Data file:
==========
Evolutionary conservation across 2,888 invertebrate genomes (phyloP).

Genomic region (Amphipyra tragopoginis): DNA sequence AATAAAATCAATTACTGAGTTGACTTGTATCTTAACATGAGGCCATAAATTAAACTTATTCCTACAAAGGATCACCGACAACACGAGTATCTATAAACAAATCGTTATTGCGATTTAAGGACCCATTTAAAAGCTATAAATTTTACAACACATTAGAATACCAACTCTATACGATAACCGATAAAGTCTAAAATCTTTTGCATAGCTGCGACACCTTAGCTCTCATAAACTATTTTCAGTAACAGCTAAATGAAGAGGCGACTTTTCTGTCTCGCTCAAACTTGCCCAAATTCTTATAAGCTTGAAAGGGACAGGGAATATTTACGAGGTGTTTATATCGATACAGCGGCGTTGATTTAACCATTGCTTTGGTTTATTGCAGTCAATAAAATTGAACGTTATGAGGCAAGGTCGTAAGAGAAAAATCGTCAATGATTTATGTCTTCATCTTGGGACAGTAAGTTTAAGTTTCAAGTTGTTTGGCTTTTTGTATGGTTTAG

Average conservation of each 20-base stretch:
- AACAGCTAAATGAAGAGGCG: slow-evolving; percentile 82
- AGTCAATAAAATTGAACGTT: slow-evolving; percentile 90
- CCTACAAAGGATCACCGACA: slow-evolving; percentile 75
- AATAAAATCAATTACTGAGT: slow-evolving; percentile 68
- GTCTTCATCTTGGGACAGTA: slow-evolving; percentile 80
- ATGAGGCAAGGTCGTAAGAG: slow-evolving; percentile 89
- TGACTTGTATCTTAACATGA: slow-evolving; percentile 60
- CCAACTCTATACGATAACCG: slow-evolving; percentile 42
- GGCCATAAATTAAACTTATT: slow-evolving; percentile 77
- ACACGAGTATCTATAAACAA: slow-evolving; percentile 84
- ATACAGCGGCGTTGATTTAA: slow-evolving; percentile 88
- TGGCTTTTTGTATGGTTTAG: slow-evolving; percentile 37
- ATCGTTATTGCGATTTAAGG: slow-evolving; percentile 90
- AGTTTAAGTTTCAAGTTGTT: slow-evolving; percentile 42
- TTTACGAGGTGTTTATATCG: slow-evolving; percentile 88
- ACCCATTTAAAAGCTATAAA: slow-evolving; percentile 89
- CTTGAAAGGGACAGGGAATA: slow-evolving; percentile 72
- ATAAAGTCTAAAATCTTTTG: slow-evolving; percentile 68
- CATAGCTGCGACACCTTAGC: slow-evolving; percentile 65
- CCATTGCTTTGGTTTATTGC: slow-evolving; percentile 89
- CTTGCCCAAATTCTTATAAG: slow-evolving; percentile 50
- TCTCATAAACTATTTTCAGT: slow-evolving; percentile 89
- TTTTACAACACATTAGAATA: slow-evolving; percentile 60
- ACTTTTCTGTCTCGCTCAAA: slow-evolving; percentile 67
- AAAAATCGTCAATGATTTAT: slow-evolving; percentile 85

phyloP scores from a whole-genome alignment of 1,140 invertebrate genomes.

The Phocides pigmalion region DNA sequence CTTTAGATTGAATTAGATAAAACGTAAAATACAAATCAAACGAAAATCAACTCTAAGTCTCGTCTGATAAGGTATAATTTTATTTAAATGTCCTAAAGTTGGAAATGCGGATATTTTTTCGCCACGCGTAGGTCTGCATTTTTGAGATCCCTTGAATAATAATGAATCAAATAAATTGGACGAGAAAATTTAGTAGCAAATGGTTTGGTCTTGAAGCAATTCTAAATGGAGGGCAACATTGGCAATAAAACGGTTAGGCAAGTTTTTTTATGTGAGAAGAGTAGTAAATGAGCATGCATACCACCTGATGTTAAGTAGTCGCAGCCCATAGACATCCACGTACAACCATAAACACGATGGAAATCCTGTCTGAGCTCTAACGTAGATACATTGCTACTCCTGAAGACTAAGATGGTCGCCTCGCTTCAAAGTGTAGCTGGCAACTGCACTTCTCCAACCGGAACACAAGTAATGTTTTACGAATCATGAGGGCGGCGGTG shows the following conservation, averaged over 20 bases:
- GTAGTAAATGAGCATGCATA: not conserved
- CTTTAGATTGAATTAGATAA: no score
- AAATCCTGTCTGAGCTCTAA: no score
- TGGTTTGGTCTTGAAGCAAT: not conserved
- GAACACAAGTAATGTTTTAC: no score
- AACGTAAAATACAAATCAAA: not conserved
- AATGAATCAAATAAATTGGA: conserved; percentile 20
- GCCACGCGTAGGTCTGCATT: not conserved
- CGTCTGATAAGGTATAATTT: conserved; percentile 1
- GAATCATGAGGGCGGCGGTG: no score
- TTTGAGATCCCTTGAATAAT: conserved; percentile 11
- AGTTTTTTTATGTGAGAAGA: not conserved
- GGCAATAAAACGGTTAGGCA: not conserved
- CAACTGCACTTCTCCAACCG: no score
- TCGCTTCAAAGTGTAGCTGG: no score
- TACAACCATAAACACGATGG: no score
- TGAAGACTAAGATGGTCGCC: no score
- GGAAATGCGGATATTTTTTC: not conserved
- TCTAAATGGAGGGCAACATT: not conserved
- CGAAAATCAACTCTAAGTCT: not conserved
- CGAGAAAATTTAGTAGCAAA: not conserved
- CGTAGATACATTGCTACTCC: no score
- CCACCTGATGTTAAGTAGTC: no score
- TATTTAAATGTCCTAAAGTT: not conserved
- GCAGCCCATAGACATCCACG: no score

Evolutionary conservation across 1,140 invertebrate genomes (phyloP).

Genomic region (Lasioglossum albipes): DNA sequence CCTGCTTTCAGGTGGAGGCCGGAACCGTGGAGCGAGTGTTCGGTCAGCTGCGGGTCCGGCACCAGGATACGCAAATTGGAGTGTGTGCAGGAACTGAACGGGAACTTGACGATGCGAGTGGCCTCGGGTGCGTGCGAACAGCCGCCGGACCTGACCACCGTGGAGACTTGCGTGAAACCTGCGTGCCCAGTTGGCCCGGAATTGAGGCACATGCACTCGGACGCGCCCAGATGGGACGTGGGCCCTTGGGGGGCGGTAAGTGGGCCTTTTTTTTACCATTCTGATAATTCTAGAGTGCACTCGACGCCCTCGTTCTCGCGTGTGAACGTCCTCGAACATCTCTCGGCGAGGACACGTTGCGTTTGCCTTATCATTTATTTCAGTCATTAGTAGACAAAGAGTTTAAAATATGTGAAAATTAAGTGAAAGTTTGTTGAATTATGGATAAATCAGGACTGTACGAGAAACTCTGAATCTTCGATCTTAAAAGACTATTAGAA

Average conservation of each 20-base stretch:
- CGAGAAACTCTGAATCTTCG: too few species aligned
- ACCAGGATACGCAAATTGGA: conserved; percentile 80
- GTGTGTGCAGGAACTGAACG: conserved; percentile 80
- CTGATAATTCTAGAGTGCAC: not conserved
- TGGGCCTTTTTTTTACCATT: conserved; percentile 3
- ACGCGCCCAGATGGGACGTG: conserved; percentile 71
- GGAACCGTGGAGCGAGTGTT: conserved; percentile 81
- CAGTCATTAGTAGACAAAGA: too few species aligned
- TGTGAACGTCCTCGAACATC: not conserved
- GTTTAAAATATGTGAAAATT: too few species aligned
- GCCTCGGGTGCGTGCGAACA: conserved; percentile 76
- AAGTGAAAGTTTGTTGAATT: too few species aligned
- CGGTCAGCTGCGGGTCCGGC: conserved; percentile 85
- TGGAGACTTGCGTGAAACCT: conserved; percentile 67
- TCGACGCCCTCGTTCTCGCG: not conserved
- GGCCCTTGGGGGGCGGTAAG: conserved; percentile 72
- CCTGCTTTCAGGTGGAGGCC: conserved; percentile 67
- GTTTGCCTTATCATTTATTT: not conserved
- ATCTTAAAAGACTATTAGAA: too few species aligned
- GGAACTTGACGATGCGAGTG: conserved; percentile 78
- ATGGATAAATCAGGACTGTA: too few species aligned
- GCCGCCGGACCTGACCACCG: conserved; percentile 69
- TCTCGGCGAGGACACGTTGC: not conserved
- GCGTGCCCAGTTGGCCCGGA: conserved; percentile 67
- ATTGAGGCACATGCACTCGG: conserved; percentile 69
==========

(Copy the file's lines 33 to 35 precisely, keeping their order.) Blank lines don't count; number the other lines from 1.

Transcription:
- AAATCCTGTCTGAGCTCTAA: no score
- TGGTTTGGTCTTGAAGCAAT: not conserved
- GAACACAAGTAATGTTTTAC: no score